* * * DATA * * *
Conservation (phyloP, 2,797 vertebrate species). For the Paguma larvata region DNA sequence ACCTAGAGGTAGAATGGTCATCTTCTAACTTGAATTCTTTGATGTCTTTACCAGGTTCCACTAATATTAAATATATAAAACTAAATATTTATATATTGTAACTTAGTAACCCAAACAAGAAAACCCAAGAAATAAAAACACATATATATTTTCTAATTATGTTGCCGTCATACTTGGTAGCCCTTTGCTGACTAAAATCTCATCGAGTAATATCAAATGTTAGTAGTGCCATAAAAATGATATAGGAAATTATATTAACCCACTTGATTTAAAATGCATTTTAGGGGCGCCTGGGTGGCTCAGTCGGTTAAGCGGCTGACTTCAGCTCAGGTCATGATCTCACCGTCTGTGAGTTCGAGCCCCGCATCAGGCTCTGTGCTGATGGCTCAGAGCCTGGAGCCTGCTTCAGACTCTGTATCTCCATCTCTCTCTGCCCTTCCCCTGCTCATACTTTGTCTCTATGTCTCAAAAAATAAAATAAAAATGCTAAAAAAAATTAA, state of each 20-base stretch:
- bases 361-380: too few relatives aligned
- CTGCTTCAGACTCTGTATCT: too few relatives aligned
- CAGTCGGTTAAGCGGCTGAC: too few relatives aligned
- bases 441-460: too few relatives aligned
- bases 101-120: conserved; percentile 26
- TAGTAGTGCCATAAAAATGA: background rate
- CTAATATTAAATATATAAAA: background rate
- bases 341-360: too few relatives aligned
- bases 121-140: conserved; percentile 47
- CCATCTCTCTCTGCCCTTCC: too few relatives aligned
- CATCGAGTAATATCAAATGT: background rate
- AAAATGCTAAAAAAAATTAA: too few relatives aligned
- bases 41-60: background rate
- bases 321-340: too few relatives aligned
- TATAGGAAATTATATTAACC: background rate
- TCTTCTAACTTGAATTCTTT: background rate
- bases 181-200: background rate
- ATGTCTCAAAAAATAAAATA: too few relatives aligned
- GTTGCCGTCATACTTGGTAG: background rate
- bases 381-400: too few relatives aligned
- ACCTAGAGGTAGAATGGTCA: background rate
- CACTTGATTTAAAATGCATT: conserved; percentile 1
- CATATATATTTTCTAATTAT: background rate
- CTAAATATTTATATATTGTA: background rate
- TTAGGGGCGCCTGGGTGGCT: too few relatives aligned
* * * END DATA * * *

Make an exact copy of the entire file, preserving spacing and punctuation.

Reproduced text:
Conservation (phyloP, 2,797 vertebrate species). For the Paguma larvata region DNA sequence ACCTAGAGGTAGAATGGTCATCTTCTAACTTGAATTCTTTGATGTCTTTACCAGGTTCCACTAATATTAAATATATAAAACTAAATATTTATATATTGTAACTTAGTAACCCAAACAAGAAAACCCAAGAAATAAAAACACATATATATTTTCTAATTATGTTGCCGTCATACTTGGTAGCCCTTTGCTGACTAAAATCTCATCGAGTAATATCAAATGTTAGTAGTGCCATAAAAATGATATAGGAAATTATATTAACCCACTTGATTTAAAATGCATTTTAGGGGCGCCTGGGTGGCTCAGTCGGTTAAGCGGCTGACTTCAGCTCAGGTCATGATCTCACCGTCTGTGAGTTCGAGCCCCGCATCAGGCTCTGTGCTGATGGCTCAGAGCCTGGAGCCTGCTTCAGACTCTGTATCTCCATCTCTCTCTGCCCTTCCCCTGCTCATACTTTGTCTCTATGTCTCAAAAAATAAAATAAAAATGCTAAAAAAAATTAA, state of each 20-base stretch:
- bases 361-380: too few relatives aligned
- CTGCTTCAGACTCTGTATCT: too few relatives aligned
- CAGTCGGTTAAGCGGCTGAC: too few relatives aligned
- bases 441-460: too few relatives aligned
- bases 101-120: conserved; percentile 26
- TAGTAGTGCCATAAAAATGA: background rate
- CTAATATTAAATATATAAAA: background rate
- bases 341-360: too few relatives aligned
- bases 121-140: conserved; percentile 47
- CCATCTCTCTCTGCCCTTCC: too few relatives aligned
- CATCGAGTAATATCAAATGT: background rate
- AAAATGCTAAAAAAAATTAA: too few relatives aligned
- bases 41-60: background rate
- bases 321-340: too few relatives aligned
- TATAGGAAATTATATTAACC: background rate
- TCTTCTAACTTGAATTCTTT: background rate
- bases 181-200: background rate
- ATGTCTCAAAAAATAAAATA: too few relatives aligned
- GTTGCCGTCATACTTGGTAG: background rate
- bases 381-400: too few relatives aligned
- ACCTAGAGGTAGAATGGTCA: background rate
- CACTTGATTTAAAATGCATT: conserved; percentile 1
- CATATATATTTTCTAATTAT: background rate
- CTAAATATTTATATATTGTA: background rate
- TTAGGGGCGCCTGGGTGGCT: too few relatives aligned